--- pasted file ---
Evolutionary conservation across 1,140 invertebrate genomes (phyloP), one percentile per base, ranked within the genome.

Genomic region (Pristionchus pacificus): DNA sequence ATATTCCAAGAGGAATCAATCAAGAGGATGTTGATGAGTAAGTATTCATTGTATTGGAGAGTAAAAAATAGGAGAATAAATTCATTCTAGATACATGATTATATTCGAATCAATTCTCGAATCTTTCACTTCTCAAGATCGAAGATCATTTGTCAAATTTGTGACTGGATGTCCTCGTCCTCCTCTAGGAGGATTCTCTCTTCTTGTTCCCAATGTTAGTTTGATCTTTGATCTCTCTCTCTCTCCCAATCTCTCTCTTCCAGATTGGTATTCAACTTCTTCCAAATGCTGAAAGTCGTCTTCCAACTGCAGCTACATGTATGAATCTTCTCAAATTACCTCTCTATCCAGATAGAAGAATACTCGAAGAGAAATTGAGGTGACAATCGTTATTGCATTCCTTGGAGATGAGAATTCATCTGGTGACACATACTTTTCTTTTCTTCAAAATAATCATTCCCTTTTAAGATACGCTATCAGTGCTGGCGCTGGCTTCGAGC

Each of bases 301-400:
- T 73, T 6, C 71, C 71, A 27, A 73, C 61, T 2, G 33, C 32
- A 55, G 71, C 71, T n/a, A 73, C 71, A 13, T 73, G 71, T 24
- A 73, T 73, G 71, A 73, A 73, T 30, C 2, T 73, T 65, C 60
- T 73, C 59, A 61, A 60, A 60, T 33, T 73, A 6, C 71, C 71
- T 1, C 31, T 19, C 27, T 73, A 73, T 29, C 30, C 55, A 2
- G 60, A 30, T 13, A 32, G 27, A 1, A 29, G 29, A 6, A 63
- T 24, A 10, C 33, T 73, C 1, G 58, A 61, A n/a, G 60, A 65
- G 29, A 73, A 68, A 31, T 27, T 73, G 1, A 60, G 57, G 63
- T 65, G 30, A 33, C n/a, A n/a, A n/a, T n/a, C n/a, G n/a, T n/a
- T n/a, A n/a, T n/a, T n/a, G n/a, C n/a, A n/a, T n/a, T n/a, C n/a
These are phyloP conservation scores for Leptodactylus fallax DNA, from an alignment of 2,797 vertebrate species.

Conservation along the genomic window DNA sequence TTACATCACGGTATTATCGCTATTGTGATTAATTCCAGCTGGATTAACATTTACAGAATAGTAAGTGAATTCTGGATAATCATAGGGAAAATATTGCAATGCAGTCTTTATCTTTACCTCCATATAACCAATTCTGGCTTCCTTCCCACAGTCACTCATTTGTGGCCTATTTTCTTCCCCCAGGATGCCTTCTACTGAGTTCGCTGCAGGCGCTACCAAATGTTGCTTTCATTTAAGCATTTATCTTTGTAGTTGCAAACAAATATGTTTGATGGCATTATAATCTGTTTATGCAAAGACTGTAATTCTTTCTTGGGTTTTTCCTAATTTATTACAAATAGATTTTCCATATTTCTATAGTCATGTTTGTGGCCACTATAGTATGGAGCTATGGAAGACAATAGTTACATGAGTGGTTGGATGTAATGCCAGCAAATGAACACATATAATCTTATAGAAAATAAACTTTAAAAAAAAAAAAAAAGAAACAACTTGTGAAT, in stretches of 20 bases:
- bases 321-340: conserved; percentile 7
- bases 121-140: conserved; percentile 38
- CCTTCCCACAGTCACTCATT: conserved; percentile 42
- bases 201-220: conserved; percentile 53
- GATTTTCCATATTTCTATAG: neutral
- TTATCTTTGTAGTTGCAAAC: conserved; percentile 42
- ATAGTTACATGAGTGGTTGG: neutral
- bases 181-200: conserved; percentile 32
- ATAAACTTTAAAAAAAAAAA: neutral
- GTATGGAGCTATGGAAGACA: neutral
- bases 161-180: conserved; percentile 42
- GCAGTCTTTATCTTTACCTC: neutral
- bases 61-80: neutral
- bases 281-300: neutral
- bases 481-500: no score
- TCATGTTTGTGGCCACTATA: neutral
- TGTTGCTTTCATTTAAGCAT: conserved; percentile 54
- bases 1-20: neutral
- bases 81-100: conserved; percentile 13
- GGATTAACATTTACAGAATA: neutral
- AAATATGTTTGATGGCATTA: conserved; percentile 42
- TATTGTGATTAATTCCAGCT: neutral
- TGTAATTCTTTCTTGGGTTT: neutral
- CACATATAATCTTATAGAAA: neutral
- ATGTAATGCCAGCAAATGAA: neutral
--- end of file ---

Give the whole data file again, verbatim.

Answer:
Evolutionary conservation across 1,140 invertebrate genomes (phyloP), one percentile per base, ranked within the genome.

Genomic region (Pristionchus pacificus): DNA sequence ATATTCCAAGAGGAATCAATCAAGAGGATGTTGATGAGTAAGTATTCATTGTATTGGAGAGTAAAAAATAGGAGAATAAATTCATTCTAGATACATGATTATATTCGAATCAATTCTCGAATCTTTCACTTCTCAAGATCGAAGATCATTTGTCAAATTTGTGACTGGATGTCCTCGTCCTCCTCTAGGAGGATTCTCTCTTCTTGTTCCCAATGTTAGTTTGATCTTTGATCTCTCTCTCTCTCCCAATCTCTCTCTTCCAGATTGGTATTCAACTTCTTCCAAATGCTGAAAGTCGTCTTCCAACTGCAGCTACATGTATGAATCTTCTCAAATTACCTCTCTATCCAGATAGAAGAATACTCGAAGAGAAATTGAGGTGACAATCGTTATTGCATTCCTTGGAGATGAGAATTCATCTGGTGACACATACTTTTCTTTTCTTCAAAATAATCATTCCCTTTTAAGATACGCTATCAGTGCTGGCGCTGGCTTCGAGC

Each of bases 301-400:
- T 73, T 6, C 71, C 71, A 27, A 73, C 61, T 2, G 33, C 32
- A 55, G 71, C 71, T n/a, A 73, C 71, A 13, T 73, G 71, T 24
- A 73, T 73, G 71, A 73, A 73, T 30, C 2, T 73, T 65, C 60
- T 73, C 59, A 61, A 60, A 60, T 33, T 73, A 6, C 71, C 71
- T 1, C 31, T 19, C 27, T 73, A 73, T 29, C 30, C 55, A 2
- G 60, A 30, T 13, A 32, G 27, A 1, A 29, G 29, A 6, A 63
- T 24, A 10, C 33, T 73, C 1, G 58, A 61, A n/a, G 60, A 65
- G 29, A 73, A 68, A 31, T 27, T 73, G 1, A 60, G 57, G 63
- T 65, G 30, A 33, C n/a, A n/a, A n/a, T n/a, C n/a, G n/a, T n/a
- T n/a, A n/a, T n/a, T n/a, G n/a, C n/a, A n/a, T n/a, T n/a, C n/a
These are phyloP conservation scores for Leptodactylus fallax DNA, from an alignment of 2,797 vertebrate species.

Conservation along the genomic window DNA sequence TTACATCACGGTATTATCGCTATTGTGATTAATTCCAGCTGGATTAACATTTACAGAATAGTAAGTGAATTCTGGATAATCATAGGGAAAATATTGCAATGCAGTCTTTATCTTTACCTCCATATAACCAATTCTGGCTTCCTTCCCACAGTCACTCATTTGTGGCCTATTTTCTTCCCCCAGGATGCCTTCTACTGAGTTCGCTGCAGGCGCTACCAAATGTTGCTTTCATTTAAGCATTTATCTTTGTAGTTGCAAACAAATATGTTTGATGGCATTATAATCTGTTTATGCAAAGACTGTAATTCTTTCTTGGGTTTTTCCTAATTTATTACAAATAGATTTTCCATATTTCTATAGTCATGTTTGTGGCCACTATAGTATGGAGCTATGGAAGACAATAGTTACATGAGTGGTTGGATGTAATGCCAGCAAATGAACACATATAATCTTATAGAAAATAAACTTTAAAAAAAAAAAAAAAGAAACAACTTGTGAAT, in stretches of 20 bases:
- bases 321-340: conserved; percentile 7
- bases 121-140: conserved; percentile 38
- CCTTCCCACAGTCACTCATT: conserved; percentile 42
- bases 201-220: conserved; percentile 53
- GATTTTCCATATTTCTATAG: neutral
- TTATCTTTGTAGTTGCAAAC: conserved; percentile 42
- ATAGTTACATGAGTGGTTGG: neutral
- bases 181-200: conserved; percentile 32
- ATAAACTTTAAAAAAAAAAA: neutral
- GTATGGAGCTATGGAAGACA: neutral
- bases 161-180: conserved; percentile 42
- GCAGTCTTTATCTTTACCTC: neutral
- bases 61-80: neutral
- bases 281-300: neutral
- bases 481-500: no score
- TCATGTTTGTGGCCACTATA: neutral
- TGTTGCTTTCATTTAAGCAT: conserved; percentile 54
- bases 1-20: neutral
- bases 81-100: conserved; percentile 13
- GGATTAACATTTACAGAATA: neutral
- AAATATGTTTGATGGCATTA: conserved; percentile 42
- TATTGTGATTAATTCCAGCT: neutral
- TGTAATTCTTTCTTGGGTTT: neutral
- CACATATAATCTTATAGAAA: neutral
- ATGTAATGCCAGCAAATGAA: neutral